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Tobacco Issues: National Public Opinion
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Farm Commodity Programs: Sugar
This report discusses the federal sugar program, which authorized by the Federal Agriculture Improvement and Reform Act of 1996 seeks to ensure the viability of the U.S. sugar producing sector primarily by supporting the incomes of sugar beet and sugarcane producers and of those firms that process each crop into sugar.
Conservation Compliance for Agriculture: Status and Policy Issues
This program, known as "conservation compliance," was amended in 1990 and 1996. This paper reviews the compliance concept, the program requirements, and the implementation record. It also introduces three policy topics: the effect of compliance on erosion rates and patterns; the effectiveness and flexibility of implementation; and the possible impact of changes to commodity policies enacted in the 1996 farm bill.
Tobacco Marketing and Advertising Restrictions in S. 1648, 105th Congress: First Amendment Issues
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Tobacco Advertising: The Constitutionality of Limiting its Tax Deductibility
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Environmental Quality Incentives Program (EQIP): Status and Issues
The Environmental Quality Incentives Program (EQIP) provides farmers with financial and technical assistance to plan and implement soil and water conservation practices. EQIP was enacted in 1996 and most recently amended by the Farm Security and Rural Investment Act of 2002 (Section 2301 of P.L. 107-171). It is a mandatory spending program (i.e., not subject to annual appropriations), administered by the Natural Resources Conservation Service (NRCS). EQIP is guaranteed a total of $6.1 billion from FY2002 through FY2007 from the Commodity Credit Corporation (CCC), making it the largest conservation cost-sharing program.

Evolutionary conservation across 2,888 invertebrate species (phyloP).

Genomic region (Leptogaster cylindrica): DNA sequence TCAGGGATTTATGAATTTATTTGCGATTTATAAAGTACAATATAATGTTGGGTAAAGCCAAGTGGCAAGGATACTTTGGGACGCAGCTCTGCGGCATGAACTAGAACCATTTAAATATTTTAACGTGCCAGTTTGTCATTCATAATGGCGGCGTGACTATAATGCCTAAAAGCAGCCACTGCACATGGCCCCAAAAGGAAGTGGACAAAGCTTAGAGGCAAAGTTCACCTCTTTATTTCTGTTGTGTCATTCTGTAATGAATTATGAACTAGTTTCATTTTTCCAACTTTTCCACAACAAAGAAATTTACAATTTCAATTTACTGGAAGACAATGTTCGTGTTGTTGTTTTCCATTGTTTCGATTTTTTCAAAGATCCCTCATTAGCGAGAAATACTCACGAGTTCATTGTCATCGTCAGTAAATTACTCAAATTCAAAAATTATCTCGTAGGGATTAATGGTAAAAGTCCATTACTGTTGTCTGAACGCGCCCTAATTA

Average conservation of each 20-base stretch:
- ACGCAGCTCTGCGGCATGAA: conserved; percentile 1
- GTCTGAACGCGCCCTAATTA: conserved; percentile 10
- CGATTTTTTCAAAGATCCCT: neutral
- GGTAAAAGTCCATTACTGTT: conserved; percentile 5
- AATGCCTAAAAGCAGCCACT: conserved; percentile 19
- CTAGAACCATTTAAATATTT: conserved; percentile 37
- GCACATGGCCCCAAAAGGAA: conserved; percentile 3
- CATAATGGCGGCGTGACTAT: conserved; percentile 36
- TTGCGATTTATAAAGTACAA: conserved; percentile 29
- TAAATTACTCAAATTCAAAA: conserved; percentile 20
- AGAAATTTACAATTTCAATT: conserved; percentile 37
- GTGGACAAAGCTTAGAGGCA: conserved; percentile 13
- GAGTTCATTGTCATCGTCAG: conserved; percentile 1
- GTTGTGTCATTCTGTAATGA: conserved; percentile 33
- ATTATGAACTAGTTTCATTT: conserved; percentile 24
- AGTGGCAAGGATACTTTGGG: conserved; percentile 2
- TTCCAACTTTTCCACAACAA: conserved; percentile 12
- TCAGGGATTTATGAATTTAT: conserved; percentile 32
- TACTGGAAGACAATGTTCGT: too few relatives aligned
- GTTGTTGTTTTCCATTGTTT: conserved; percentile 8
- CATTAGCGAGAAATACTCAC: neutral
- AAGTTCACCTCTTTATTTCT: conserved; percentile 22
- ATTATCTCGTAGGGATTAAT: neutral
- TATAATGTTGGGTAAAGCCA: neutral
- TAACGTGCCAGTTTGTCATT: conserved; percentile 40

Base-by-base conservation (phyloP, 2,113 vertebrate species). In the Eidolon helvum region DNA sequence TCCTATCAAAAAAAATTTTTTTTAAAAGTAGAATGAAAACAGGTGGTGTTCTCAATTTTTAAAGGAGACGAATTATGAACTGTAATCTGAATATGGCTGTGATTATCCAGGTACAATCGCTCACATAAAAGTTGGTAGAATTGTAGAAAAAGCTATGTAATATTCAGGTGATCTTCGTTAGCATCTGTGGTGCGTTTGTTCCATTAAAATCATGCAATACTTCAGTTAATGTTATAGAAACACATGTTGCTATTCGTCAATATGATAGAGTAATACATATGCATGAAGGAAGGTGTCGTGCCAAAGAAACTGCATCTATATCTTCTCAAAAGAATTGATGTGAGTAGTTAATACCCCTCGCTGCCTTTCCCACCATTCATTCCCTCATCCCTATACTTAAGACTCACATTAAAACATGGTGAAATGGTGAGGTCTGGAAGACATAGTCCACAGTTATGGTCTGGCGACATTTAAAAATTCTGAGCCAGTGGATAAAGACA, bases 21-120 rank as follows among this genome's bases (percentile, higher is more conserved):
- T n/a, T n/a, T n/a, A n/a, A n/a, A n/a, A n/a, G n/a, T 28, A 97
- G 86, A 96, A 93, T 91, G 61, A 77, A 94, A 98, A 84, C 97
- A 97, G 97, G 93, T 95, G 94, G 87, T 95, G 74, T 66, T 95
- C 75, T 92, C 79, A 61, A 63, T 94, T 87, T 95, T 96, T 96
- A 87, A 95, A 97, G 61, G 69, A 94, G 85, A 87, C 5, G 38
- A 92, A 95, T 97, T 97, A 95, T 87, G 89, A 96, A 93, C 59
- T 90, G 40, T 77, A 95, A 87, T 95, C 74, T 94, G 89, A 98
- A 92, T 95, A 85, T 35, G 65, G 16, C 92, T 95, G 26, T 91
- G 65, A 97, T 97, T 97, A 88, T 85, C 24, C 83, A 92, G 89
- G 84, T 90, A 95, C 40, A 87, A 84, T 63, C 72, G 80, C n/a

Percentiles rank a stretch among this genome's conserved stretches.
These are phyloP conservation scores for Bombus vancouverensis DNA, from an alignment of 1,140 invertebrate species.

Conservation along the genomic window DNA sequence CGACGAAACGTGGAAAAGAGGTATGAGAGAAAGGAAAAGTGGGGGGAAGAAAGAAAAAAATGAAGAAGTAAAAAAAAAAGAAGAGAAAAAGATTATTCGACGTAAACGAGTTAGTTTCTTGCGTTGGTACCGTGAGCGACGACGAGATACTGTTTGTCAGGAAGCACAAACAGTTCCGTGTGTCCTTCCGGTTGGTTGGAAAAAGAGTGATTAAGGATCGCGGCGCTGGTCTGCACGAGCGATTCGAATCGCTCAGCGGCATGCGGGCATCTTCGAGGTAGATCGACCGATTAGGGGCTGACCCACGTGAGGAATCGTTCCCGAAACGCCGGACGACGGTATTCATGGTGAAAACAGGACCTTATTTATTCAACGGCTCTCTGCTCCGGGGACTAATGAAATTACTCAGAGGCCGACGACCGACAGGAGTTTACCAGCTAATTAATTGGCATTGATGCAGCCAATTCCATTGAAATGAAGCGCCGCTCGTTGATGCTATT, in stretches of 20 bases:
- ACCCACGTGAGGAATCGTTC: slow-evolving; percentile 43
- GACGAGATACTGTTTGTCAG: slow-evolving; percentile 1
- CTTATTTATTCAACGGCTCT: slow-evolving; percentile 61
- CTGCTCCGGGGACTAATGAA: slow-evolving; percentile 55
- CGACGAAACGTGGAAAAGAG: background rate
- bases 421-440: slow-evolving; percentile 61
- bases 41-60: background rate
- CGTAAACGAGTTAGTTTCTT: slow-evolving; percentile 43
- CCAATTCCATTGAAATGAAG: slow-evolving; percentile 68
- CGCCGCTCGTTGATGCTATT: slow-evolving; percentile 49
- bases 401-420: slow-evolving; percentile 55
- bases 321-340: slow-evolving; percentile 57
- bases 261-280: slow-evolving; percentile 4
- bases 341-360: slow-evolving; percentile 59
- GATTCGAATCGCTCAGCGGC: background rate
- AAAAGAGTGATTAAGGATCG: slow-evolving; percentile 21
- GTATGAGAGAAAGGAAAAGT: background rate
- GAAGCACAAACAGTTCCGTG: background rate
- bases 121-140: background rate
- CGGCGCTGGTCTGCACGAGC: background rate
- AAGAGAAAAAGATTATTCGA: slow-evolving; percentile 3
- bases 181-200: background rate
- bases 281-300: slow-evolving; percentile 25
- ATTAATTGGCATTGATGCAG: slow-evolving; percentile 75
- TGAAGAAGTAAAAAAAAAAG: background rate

Agricultural Research, Education, and Extension Issues in the 105th Congress
The public agricultural research, education, and extension system is comprised of a nationwide network of federal and state agricultural research laboratories and departments, land grant Colleges of Agriculture, colleges of forestry and veterinary medicine, and the nationwide Cooperative Extension System. Although the basic authority to conduct agricultural research and extension programs is permanent, Congress since 1977 has provided funding authority and policy guidance for USDA's in-house research programs, and for federal support for cooperative research, higher education, and extension programs in the states, through a title contained in omnibus farm legislation. This report discusses specific pieces of such legislation and details certain agricultural and food-related appropriations.
FY1998 USDA Budget and Appropriations: Domestic Food Programs
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Agricultural Exports: Technical Barriers to Trade
Technical barriers to trade (TBTs) are widely divergent measures that countries use to regulate rnarkets, protect their consumers, and preserve natural resources, but which can also discriminate against imports in favor of domestic products. Most TBTs in agriculture are sanitary and phytosanitary (SPS) measures designed to protect humans, animals, and plants from contaminants, diseases, and pests. In the wake of new trade agreements aimed at reducing tariffs, import quotas, and other trade barriers, TBTs have become more prominent concerns for agricultural exporters and policymakers.
Stratospheric Ozone Depletion: Methyl Bromide Control Measures
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Agriculture: A Glossary of Terms, Programs, and Laws
This report includes a glossary of approximately 1,700 agriculture and related terms (e.g., food programs, conservation, forestry, environmental protection, etc.). Besides defining terms and phrases with specialized meanings for agriculture, the glossary also identifies acronyms, agencies, programs, and laws related to agriculture.
Attorneys' Fees in the State Tobacco Litigation Cases
In the past few years, many states have filed complaints against the tobacco industry in state court to recover Medicaid costs paid by the states to treat their citizens for tobacco related illnesses. The states are also attempting to recover other damages, such as punitive damages, against the tobacco industry. For various reasons, the states have hired private attorneys to assist the state Attorneys General in prosecuting these cases. In most cases, the retention of private counsel has included a fee agreement specifying the amount of compensation that these attorneys will receive for their services. These agreements are not uniform among the states, but most tend to provide some form of contingency fee arrangement. Some of these states have developed a sliding scale contingency fee schedule which varies with the amount of time spent on the litigation and whether a trial has begun. This report briefly summarizes the different fee agreements that the states have with private counsel.